Christmas Puzzles: So Many Choices, So Little Time
In the past I have bought Ravensburger Christmas puzzles for my family to work on over the holidays and been very pleased with their quality. The pieces are thick and even though they are cut in a standard grid pattern, each piece is unique. While a grid cut is not my first choice I have been willing to go with it because of the quality of the picture and pieces and Ravensburger’s linen finish that comes as close as possible to eliminating glare.
One thing I really appreciate about Ravensburger is the blue backing on the pieces. When pieces fall to the floor they are like buttered bread – they always land wrong side down. My house has grey tile throughout and when grey-backed pieces fall to the floor they just become part of the tile. It can take several of us to hunt them down. These blue backs are much easier to spot. And if you find a piece days later under the couch, or in your slipper (yes, that has happened), you’ll know it’s from a Ravensburger puzzle – helpful in determining where it belongs.
So I’m not hesitant in suggesting these two Ravensburger puzzles as possible additions to your Christmas collection.
The Lodge is a perfect 500 piece puzzle for older children or for adults who don’t want to commit the time to a 1,000 piece puzzle – nice variety of things with different colors and shapes. I really appreciate puzzles like this that don’t have a wide swath of featureless blue sky because that will be the last and most difficult area you work on. And it will tempt you to just forget about assembling that part of the puzzle. You may not give in, but you’ll be tempted – you know you will.
Christmas in the Forest is great for younger children to do by themselves or with adults – cute animals, a different take on Santa – everything that attracts kids. Love the bright colors on the trees.
I was looking for something unusual in a puzzle when I found this little gem from TDC Games. I wish I could show you some of the pieces, but I carefully put the completed, flat puzzle in an envelope and sent it to a relative who was isolating and getting bored. I was also isolating and the safest way to get it to her was to drop it in a mailbox, rather than mailing the entire box, which would have meant going to the post office. She loved it! Of course she did. She’s related to me after all. . . . Now if I can just get her to send it back.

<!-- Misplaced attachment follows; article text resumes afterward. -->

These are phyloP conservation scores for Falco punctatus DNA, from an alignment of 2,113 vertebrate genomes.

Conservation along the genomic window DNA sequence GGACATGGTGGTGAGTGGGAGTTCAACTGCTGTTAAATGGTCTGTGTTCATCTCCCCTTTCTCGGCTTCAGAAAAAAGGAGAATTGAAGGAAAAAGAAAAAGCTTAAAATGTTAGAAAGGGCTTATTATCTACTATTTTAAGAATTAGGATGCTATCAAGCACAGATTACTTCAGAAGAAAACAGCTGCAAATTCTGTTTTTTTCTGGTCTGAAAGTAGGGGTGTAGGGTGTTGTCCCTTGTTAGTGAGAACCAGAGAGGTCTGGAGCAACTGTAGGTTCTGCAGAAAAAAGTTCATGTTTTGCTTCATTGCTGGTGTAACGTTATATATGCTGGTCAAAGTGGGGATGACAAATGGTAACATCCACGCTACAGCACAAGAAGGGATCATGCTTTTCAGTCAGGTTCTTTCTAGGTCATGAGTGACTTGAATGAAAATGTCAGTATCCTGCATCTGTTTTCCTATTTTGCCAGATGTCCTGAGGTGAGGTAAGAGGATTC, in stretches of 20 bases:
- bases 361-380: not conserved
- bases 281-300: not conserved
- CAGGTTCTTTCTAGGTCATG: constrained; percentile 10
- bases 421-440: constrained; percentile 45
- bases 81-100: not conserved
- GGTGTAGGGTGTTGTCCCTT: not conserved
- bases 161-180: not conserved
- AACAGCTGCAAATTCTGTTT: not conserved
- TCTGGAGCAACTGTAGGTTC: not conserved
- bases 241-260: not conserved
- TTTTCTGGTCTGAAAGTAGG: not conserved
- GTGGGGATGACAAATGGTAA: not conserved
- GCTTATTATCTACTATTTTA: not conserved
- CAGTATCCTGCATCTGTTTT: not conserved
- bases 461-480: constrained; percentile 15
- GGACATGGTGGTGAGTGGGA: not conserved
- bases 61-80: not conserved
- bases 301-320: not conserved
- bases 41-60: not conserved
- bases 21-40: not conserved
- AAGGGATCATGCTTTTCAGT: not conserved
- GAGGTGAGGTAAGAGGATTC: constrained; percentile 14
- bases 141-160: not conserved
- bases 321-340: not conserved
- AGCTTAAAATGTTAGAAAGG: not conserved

You may be wondering why they would include tweezers with a puzzle. All I can say is you’re going to need it – even if you have good fingernails. You may need a magnifying glass too – I did. The Christmas tree was the only challenging area. Several times I had to take it apart and try again. The pieces in the middle all looked the same and had the same general shape. But I persevered and got it. I enjoyed the challenge of it, but was glad my first learning experience with miniature puzzles was with only 234 pieces. Starting with one of the 1,000 piece puzzles might have been overwhelming. Yes, they do exist and Puzzle Warehouse does have some if you’re looking for a challenge.
TDC Games has four more of these tiny Christmas treasures, all 4 x 6 inches when completed. They would make an excellent stocking stuffer for your favorite puzzler.
Steve Crisp has done it again with this Eurographics cutaway puzzle made in the U.S. Their puzzle pieces are close to grid shaped, made with recycled chipboard and printed with vegetable based ink. Love those sturdy Eurographics boxes. This box is 10 x 14 inches.
In addition to each room being unique, the small amount of sky, the string of lights, and the fence are all features that help in putting it together.
There’s plenty of interesting detail. Upstairs Mom is wrapping presents while Dad comforts the baby. Grandma’s in the kitchen with some last minute cooking. Grandpa and grandson are admiring the tree, probably wondering what’s in those presents. About those presents – if you’re gifting someone with a ball, wrap it in a box. Years ago my mother just wrapped a basketball and tried to hide it under the tree. My brothers were bouncing it all over the living room days before unwrapping it Christmas morning!
Santa’s Visit from Vermont Christmas Company is also made in the U.S. The artwork is by Larry Hersberger. If you’re a fan of his work you’ll recognize the cabin, tree, and little boy. I have to be honest here, it was a sentimental moment, seeing this new version of an old friend. I had to pull my older puzzle of his out of the closet and reminisce for a moment. While there’s lots of unique detail that helps you put it together, the wall and tree were the more challenging parts for me.
Christmas Tales (Christmas Stories) from Eurographics is my kind of puzzle. I love the colors, the books, and those items scattered throughout – the sleigh, gingerbread house, fireplace, tree. . . .all of that Christmas stuff. The different garlands at the top of each shelf, and the different colored books help to make this easier to put together. This puzzle has it all – larger pieces, made in the U. S., and it’s only 300 pieces so it’s perfect for a family afternoon event. I can smell the hot chocolate now.
Dreaming of Christmas from SunsOut reminds me of the hours I have spent gazing at my tree and other decorations, appreciating the beautiful colors and lights in the middle of a bleak winter – grateful to be inside where it’s warm and cozy. No deep thoughts, just quiet reflection and peace.
I hope you are able to enjoy some great Christmas puzzles this year. I also hope you find a way to have a good holiday in spite of what I’m sure will be continuing restrictions. Be merry, stay healthy, and let’s hope 2021 is a better year.
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